The Ultimate Guide To Executive Functioning Skills in Children

Having great executive functioning skills are key when it comes to your child’s learning and academic success. Not only are executive functions mental skills we use every day to get things done, they’re an integral part of helping kids realise, pursue and achieve goals, focus their attention, organise their time and get things done in an efficient way. With executive functioning skills still being a fairly new concept, often there’s not enough focus on them in school and home environments. Understanding what they are and why they are so important is crucial, especially as kids with poor executive functioning skills may be struggling more than they need to. Here’s the ultimate guide for parents when it comes to executive functioning skills in children.

Understanding Executive Functioning

Some people describe executive function as ‘the management system of the brain.’ That’s because the skills involved let us filter distractions, prioritise, set and achieve goals, anticipate obstacles and control impulses. Put simply, it isn’t what we get done, but rather how we get it done. When narrowing down the specific skills that make up executive functioning it includes organisation, time management, planning and attention to detail.

According to Harvard University, executive functioning consists of three types of mental processes:

  • Working Memory: Storing and processing information over short periods of time.
  • Inhibitory control: Resisting impulses and thinking before acting.
  • Cognitive flexibility: Focusing and shifting attention in response to different situations.

Why Are Executive Functioning Skills So Important?

Children that have good executive functioning skills will often experience benefits throughout the rest of their life. This is because they possess the skills that are crucial for learning and development which help them to make informed, smart choices too. Without strong executive functioning skills, children may struggle much more than necessary in school and in some cases can experience the following issues with their behaviour and attention span.

  • Difficulties focusing attention
  • Trouble controlling behaviour
  • Unable to plan or prioritise
  • Find it hard to hold information in their working memory
  • Have trouble starting and/or completing tasks
  • Easily forget what they’ve just heard or read
  • Have trouble managing time

How To Spot Weak Executive Functioning

Brain differences can make it hard for kids to focus, set goals, get started, and stay on task. This includes things like doing homework and daily routines. That’s why it’s so important for parents to be able to spot if their child is struggling, so they can get some extra help building up their executive functioning skills. Here are just a few ways their academic performance may be affected and things to look out for.

  • Difficulty planning and completing projects
  • Challenges understanding how long a project will take to complete and planning the steps to complete it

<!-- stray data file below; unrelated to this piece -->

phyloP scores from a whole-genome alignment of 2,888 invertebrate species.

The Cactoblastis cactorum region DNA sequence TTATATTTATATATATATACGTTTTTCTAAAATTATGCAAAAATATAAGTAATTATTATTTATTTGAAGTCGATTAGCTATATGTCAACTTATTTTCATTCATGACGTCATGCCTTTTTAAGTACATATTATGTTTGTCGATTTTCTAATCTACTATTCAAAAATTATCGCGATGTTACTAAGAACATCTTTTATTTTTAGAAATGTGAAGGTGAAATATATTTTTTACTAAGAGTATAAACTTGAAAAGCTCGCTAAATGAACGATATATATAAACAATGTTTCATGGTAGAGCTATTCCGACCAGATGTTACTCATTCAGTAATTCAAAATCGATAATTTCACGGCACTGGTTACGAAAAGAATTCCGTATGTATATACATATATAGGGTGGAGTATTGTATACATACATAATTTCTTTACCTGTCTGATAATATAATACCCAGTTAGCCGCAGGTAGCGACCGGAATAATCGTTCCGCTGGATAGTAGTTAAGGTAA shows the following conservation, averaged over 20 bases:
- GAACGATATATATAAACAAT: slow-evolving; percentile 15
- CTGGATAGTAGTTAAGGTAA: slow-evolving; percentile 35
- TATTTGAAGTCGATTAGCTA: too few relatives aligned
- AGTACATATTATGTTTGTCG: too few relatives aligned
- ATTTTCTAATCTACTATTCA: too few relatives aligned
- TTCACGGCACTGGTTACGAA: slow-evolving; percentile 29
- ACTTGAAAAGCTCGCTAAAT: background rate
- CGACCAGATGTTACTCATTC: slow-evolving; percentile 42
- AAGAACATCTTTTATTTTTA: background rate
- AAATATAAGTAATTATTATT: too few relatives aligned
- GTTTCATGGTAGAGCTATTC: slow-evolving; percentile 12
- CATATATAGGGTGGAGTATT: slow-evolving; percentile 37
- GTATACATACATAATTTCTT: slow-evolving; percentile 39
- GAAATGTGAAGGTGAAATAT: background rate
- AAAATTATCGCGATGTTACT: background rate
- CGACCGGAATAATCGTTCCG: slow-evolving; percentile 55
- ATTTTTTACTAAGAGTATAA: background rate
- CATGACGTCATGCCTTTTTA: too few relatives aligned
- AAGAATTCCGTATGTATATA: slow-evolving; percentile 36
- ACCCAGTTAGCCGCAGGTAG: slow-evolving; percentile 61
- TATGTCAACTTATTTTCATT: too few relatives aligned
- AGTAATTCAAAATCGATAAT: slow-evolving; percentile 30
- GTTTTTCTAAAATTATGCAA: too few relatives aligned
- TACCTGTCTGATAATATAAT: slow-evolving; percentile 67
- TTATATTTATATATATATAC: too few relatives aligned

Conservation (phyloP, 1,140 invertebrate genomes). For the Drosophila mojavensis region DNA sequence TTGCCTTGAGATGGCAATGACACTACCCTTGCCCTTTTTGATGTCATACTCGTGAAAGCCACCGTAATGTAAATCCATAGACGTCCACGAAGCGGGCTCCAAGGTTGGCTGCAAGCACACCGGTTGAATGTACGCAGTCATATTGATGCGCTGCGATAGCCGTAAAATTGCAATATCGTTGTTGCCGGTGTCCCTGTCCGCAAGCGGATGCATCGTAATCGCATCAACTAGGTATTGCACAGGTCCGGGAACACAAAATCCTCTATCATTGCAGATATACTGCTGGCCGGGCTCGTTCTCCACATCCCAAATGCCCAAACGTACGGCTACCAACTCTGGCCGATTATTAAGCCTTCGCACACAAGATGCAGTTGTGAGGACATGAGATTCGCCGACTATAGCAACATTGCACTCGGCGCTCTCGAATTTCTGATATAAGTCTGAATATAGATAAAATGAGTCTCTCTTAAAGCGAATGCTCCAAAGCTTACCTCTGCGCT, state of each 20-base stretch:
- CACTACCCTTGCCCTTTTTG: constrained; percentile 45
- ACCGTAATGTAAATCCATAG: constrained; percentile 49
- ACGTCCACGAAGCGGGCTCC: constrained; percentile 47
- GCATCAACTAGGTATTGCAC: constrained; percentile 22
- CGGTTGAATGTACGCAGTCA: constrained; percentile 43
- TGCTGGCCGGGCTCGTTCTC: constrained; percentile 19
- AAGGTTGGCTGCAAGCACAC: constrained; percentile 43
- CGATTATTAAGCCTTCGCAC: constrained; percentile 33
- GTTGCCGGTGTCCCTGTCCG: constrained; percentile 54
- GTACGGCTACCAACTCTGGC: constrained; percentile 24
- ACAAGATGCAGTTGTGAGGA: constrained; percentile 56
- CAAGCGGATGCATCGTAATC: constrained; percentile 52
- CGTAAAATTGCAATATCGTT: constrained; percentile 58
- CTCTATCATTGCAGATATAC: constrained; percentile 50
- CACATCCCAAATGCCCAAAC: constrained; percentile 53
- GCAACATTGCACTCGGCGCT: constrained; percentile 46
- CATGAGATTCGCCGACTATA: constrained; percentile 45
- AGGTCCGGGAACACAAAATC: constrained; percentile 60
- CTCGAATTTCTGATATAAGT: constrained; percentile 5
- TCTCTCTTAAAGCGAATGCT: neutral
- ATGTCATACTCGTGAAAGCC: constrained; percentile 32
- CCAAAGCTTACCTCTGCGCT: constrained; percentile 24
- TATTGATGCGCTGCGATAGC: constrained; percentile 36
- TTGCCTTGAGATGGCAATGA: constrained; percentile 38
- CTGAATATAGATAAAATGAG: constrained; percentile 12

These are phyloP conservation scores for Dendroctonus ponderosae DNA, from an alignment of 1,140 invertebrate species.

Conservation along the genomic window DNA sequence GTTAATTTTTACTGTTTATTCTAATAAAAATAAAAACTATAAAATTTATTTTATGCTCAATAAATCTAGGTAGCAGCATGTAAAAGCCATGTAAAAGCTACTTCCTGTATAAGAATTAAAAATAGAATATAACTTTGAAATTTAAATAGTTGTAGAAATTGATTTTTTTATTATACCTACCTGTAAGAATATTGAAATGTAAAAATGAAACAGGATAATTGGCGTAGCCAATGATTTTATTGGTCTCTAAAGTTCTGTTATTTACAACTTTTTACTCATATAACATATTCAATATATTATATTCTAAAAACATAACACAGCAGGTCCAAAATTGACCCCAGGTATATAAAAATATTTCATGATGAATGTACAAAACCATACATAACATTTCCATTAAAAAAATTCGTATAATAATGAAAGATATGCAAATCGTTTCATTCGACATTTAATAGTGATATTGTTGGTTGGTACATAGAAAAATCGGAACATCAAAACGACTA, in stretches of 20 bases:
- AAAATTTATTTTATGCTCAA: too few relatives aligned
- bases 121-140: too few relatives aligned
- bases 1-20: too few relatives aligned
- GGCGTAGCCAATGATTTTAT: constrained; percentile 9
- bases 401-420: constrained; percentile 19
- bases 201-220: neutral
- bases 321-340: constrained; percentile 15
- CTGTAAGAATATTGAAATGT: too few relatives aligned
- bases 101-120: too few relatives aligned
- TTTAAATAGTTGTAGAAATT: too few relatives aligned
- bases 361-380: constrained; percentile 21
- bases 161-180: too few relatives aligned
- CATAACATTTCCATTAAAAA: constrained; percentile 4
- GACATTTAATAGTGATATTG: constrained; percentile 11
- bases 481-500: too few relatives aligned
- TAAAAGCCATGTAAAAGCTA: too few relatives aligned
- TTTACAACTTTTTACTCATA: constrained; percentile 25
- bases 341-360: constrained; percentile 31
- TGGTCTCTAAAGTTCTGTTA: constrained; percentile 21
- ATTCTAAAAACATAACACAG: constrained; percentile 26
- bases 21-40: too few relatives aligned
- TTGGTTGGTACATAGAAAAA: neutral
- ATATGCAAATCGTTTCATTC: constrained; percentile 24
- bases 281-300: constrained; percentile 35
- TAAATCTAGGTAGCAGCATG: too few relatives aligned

• Struggling with telling a story in the right sequence with important details
  • Trouble communicating details in an organised, sequential manner
  • Problems generating ideas independently
  • Difficulty retaining information while doing something

How To Help Improve Your Child’s Executive Functioning Skills

Many kids who learn and think differently have trouble with executive function, however, these difficulties don’t mean kids aren’t smart. Often these kinds of struggles are misunderstood and people might think they’re just being lazy or aren’t capable of doing more. Yet with the right support, children who struggle with executive functioning can thrive. In fact, there are lots of strategies and tools that can make everyday life easier for your child.

Establish Routines

Establishing daily routines not only helps to improve your child’s muscle memory but also their organisation skills and the ability to juggle multiple tasks. This can be as simple as having 30-minute homework time as soon as they get home from school, hanging up their uniform each day and packing their school bag the night before. It’s always a good idea to create a chart showing what needs to be done each day so your child can tick it off as they go. After a while, remove the chart and watch them complete their routine without being prompted!

Play Strategy Games

A fun way to enhance executive functioning skills with the whole family is by playing strategy games together. This can include board games like chess, cards or memory activities. These games require your child to focus their attention and make quick decisions, which helps develop their working memory and cognitive flexibility.

Make Use Of External Reminders

If your child is having trouble remembering information, start by removing barriers by making as much information as possible available to them. For example, if your child loses track of big projects or completing homework to deadline, they’ll benefit from having a calendar or electronic alerts sent to them; if they easily lose track of time, a clock or watch can help them improve time management skills or if they’re having issues remembering information from lessons, recording audio may improve their study sessions.

Other Resources With Tools To Help Improve Children’s Executive Functioning Skills

Tutor Doctor also offers an excellent X-Skills programme, specifically designed to focus on mastering executive functioning skills. For more information,click here.